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Force problem

  1. Oct 10, 2005 #1
    encountered this problem on a quiz in my physics class. The teacher has one way of doing it, which I believe is wrong.

    A box sits on an incline plane set at 35 degrees to the horizontal. Find the coefficient of friction if the box is being pulled up the ramp at a constant velocity (net force is zero). The box is 10 Kg.

    The force equations are:
    Fw = mg
    Fn = Fw * cos(angle)
    Fa = Fw * sin(angle)
    Ff = Fn * coefficient of friction

    My teacher believes the answer to the problem can be found by taking the tangent of the angle. He gets this by saying the force applied of the box is equal to the force friction Fa = Ff. From this equality, you can get tangent of the angle equals coeffient of friction.

    I and several of my fellow students believe he is wrong. We believe he is completely disregarding the force due to gravity which wants the box to move down the hill. So, in order for the box to move up the hill, the force moving the box up the hill must overcome the force that wants to move the box down the hill and the force that wants to keep the box in place (friction). Thus, Fup = Fdown + Ffriction. This problem does not give enough information to solve it that way. I don't see how my teacher is correct because his idea doesn't make sense in the real world or even with math. Any thoughts?
     
  2. jcsd
  3. Oct 10, 2005 #2

    Tide

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    Listen to your teacher! If the box is moving at constant speed then the net force acting on the box is 0. What can you infer from that? :)
     
  4. Oct 10, 2005 #3
    Im not disagreeing with that. I say that the force pulling the box up the ramp is equal to the force of friction and the force pulling the box down the ramp, due to gravity. My teacher says the force going up the ramp is equal to force friction.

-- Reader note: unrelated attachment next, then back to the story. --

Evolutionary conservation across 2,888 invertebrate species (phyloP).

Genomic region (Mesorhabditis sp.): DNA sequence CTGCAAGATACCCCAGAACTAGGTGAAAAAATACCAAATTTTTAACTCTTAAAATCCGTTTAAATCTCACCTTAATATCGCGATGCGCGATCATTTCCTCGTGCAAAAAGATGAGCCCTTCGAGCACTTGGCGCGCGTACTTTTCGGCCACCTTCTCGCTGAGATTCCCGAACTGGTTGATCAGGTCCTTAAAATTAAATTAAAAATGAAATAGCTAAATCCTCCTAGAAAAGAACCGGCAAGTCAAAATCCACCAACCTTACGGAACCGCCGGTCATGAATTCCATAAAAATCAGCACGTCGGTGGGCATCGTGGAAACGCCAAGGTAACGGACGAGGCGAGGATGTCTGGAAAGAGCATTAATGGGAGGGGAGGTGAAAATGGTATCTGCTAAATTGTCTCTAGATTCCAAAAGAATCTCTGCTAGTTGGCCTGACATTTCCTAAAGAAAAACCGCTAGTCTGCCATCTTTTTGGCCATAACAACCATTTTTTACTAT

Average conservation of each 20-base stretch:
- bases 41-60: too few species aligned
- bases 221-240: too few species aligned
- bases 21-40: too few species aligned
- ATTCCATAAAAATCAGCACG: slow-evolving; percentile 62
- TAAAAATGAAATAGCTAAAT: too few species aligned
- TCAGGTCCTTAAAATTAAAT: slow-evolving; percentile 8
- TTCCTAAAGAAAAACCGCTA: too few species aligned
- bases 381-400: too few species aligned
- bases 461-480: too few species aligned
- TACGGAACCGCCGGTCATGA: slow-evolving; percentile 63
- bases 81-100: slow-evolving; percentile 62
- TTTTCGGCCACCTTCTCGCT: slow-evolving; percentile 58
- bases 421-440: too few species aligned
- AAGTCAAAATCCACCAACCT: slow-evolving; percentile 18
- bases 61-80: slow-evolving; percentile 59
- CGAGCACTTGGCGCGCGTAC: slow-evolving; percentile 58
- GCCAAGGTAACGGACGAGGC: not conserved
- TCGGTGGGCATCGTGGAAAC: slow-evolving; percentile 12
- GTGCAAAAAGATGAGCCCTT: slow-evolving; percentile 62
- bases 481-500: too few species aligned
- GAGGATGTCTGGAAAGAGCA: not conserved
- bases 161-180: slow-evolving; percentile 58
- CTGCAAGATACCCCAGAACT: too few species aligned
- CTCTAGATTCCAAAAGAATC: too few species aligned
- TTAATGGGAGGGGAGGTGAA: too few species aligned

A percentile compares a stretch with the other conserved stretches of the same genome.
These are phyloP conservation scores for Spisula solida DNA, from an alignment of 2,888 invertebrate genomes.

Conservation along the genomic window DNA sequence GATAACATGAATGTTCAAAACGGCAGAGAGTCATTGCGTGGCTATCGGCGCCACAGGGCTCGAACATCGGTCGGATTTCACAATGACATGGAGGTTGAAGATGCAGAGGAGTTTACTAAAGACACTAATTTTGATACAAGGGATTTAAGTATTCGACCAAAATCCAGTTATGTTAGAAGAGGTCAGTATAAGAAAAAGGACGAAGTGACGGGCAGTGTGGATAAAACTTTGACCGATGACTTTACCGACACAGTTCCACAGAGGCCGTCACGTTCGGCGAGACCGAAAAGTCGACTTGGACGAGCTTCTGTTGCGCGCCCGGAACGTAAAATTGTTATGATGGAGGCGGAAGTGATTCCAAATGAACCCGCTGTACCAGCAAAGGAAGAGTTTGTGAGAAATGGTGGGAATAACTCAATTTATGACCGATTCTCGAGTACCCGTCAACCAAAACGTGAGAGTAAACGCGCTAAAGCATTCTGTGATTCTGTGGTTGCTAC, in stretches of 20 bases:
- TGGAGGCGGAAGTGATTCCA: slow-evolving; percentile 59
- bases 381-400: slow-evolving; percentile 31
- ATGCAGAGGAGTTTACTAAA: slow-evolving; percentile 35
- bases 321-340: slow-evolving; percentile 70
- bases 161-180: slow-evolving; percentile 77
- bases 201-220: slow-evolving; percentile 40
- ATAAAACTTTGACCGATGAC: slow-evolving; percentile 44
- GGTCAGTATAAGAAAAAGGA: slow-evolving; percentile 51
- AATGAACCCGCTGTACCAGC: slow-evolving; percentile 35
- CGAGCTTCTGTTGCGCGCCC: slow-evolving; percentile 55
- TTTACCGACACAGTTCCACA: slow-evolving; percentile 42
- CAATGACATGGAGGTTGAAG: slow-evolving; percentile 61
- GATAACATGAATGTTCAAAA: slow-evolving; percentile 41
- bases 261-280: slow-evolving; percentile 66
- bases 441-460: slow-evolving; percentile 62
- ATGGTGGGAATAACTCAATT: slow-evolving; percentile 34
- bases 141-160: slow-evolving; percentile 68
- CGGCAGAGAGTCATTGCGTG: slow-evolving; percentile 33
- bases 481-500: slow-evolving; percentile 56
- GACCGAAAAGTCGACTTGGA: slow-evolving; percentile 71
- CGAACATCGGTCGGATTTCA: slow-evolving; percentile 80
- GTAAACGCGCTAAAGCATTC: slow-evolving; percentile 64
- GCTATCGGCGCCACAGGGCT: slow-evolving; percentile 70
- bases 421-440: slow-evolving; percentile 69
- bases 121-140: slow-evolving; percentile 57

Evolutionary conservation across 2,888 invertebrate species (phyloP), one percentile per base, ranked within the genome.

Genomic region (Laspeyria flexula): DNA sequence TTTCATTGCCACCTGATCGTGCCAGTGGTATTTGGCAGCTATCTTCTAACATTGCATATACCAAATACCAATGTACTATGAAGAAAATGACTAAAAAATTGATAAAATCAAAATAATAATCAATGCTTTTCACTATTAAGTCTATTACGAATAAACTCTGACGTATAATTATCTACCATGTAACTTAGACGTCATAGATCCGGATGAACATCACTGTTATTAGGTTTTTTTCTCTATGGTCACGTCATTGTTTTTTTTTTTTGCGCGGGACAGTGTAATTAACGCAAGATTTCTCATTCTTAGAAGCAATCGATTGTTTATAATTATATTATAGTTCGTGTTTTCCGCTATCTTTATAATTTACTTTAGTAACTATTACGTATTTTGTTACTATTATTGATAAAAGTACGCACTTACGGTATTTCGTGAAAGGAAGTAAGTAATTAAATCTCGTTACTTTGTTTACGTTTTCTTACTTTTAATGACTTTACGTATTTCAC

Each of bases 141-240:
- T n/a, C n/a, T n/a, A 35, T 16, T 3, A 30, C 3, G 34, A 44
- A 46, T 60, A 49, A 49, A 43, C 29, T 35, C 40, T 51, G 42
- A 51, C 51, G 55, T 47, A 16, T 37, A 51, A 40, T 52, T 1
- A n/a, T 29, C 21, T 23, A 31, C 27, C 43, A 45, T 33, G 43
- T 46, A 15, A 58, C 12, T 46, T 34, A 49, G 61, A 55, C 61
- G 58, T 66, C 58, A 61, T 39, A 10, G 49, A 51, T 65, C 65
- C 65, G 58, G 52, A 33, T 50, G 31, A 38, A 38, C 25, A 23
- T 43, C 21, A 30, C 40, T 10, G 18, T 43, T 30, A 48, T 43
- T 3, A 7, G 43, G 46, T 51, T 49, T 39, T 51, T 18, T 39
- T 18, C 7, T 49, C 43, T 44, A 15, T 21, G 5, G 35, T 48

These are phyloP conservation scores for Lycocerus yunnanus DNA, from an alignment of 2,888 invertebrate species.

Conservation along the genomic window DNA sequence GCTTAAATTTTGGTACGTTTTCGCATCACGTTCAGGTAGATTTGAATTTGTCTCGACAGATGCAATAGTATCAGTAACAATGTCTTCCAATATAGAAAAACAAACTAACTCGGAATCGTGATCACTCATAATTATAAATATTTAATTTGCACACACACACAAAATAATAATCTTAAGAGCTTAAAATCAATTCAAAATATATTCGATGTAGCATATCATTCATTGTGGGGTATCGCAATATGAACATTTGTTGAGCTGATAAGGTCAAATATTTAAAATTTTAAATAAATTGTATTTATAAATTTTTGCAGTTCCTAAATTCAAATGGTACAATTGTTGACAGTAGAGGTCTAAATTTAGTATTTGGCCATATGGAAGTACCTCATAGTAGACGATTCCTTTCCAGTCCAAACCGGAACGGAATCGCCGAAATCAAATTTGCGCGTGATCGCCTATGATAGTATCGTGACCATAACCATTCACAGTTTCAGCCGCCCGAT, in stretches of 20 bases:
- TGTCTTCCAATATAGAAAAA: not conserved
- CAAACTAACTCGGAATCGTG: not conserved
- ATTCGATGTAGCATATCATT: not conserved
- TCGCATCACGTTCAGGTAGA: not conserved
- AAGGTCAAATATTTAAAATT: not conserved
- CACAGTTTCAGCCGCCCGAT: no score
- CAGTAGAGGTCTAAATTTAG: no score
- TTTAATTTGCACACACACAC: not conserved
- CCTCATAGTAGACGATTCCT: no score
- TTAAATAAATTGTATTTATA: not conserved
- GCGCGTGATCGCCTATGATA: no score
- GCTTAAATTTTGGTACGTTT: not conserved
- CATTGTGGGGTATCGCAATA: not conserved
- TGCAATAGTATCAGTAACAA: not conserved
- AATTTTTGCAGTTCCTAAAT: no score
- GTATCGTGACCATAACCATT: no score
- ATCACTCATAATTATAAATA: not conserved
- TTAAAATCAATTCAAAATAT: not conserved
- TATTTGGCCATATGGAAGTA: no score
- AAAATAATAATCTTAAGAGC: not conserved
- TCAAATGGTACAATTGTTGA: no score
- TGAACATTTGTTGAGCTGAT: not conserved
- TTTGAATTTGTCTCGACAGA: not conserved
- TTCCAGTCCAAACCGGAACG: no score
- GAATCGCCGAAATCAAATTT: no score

I say:
    Fup = Fdown + Ffriction

    My teacher:
    Fdown = Ff = Fup
     
  5. Oct 10, 2005 #4

    arildno

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    Your teacher is wrong.
    Since for any coefficient of friction there exist a force so that you may pull the box up with constant velocity, the information given is insufficient to specify a single solution.
     
  6. Oct 10, 2005 #5

    Tide

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    If the force upward along the incline is not zero then the box must accelerate up or down the incline.
     
  7. Oct 10, 2005 #6
    Tide, the net force of the box is zero. Fup - (Fdown + Ffriction) = 0.
     
  8. Oct 10, 2005 #7

    Tide

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    Oh, wait! I see what you're saying. You have, in fact, already set the total force to zero. Nevermind! :)
     
  9. Oct 10, 2005 #8

    arildno

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    Time for a :blushing: :blushing: :blushing: session, Tide..:wink:
     
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